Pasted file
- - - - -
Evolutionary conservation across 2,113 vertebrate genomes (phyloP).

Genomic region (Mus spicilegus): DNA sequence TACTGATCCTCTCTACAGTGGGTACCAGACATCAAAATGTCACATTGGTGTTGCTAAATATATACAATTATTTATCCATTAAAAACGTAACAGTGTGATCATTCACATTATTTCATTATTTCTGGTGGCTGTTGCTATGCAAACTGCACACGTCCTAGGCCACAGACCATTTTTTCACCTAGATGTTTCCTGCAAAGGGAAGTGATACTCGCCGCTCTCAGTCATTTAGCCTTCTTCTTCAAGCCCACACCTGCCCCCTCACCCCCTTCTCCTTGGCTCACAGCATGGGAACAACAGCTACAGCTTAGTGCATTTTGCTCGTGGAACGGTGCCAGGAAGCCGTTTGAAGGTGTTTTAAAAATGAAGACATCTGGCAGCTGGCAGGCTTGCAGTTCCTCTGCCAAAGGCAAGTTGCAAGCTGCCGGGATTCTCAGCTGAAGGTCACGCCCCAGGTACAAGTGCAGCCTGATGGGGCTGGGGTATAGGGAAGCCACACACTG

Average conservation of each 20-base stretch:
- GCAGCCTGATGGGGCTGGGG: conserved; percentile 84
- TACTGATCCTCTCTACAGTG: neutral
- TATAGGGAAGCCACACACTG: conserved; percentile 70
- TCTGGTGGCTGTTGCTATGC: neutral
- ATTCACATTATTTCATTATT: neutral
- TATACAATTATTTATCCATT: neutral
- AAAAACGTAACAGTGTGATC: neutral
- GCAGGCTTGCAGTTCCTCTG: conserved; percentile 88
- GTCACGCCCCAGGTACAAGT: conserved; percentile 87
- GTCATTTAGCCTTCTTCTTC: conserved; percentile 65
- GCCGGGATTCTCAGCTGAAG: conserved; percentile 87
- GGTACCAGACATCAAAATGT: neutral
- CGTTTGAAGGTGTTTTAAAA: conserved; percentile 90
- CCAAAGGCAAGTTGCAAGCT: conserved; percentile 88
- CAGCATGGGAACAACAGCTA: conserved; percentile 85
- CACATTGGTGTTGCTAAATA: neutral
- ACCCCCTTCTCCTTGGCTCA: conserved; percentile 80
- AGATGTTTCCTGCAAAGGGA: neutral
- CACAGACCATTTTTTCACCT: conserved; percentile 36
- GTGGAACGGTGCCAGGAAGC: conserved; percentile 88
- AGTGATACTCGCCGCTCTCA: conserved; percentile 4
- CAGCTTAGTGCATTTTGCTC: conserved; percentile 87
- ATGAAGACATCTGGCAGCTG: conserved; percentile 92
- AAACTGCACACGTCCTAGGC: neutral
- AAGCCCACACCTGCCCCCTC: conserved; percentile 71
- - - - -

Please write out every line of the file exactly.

Evolutionary conservation across 2,113 vertebrate genomes (phyloP).

Genomic region (Mus spicilegus): DNA sequence TACTGATCCTCTCTACAGTGGGTACCAGACATCAAAATGTCACATTGGTGTTGCTAAATATATACAATTATTTATCCATTAAAAACGTAACAGTGTGATCATTCACATTATTTCATTATTTCTGGTGGCTGTTGCTATGCAAACTGCACACGTCCTAGGCCACAGACCATTTTTTCACCTAGATGTTTCCTGCAAAGGGAAGTGATACTCGCCGCTCTCAGTCATTTAGCCTTCTTCTTCAAGCCCACACCTGCCCCCTCACCCCCTTCTCCTTGGCTCACAGCATGGGAACAACAGCTACAGCTTAGTGCATTTTGCTCGTGGAACGGTGCCAGGAAGCCGTTTGAAGGTGTTTTAAAAATGAAGACATCTGGCAGCTGGCAGGCTTGCAGTTCCTCTGCCAAAGGCAAGTTGCAAGCTGCCGGGATTCTCAGCTGAAGGTCACGCCCCAGGTACAAGTGCAGCCTGATGGGGCTGGGGTATAGGGAAGCCACACACTG

Average conservation of each 20-base stretch:
- GCAGCCTGATGGGGCTGGGG: conserved; percentile 84
- TACTGATCCTCTCTACAGTG: neutral
- TATAGGGAAGCCACACACTG: conserved; percentile 70
- TCTGGTGGCTGTTGCTATGC: neutral
- ATTCACATTATTTCATTATT: neutral
- TATACAATTATTTATCCATT: neutral
- AAAAACGTAACAGTGTGATC: neutral
- GCAGGCTTGCAGTTCCTCTG: conserved; percentile 88
- GTCACGCCCCAGGTACAAGT: conserved; percentile 87
- GTCATTTAGCCTTCTTCTTC: conserved; percentile 65
- GCCGGGATTCTCAGCTGAAG: conserved; percentile 87
- GGTACCAGACATCAAAATGT: neutral
- CGTTTGAAGGTGTTTTAAAA: conserved; percentile 90
- CCAAAGGCAAGTTGCAAGCT: conserved; percentile 88
- CAGCATGGGAACAACAGCTA: conserved; percentile 85
- CACATTGGTGTTGCTAAATA: neutral
- ACCCCCTTCTCCTTGGCTCA: conserved; percentile 80
- AGATGTTTCCTGCAAAGGGA: neutral
- CACAGACCATTTTTTCACCT: conserved; percentile 36
- GTGGAACGGTGCCAGGAAGC: conserved; percentile 88
- AGTGATACTCGCCGCTCTCA: conserved; percentile 4
- CAGCTTAGTGCATTTTGCTC: conserved; percentile 87
- ATGAAGACATCTGGCAGCTG: conserved; percentile 92
- AAACTGCACACGTCCTAGGC: neutral
- AAGCCCACACCTGCCCCCTC: conserved; percentile 71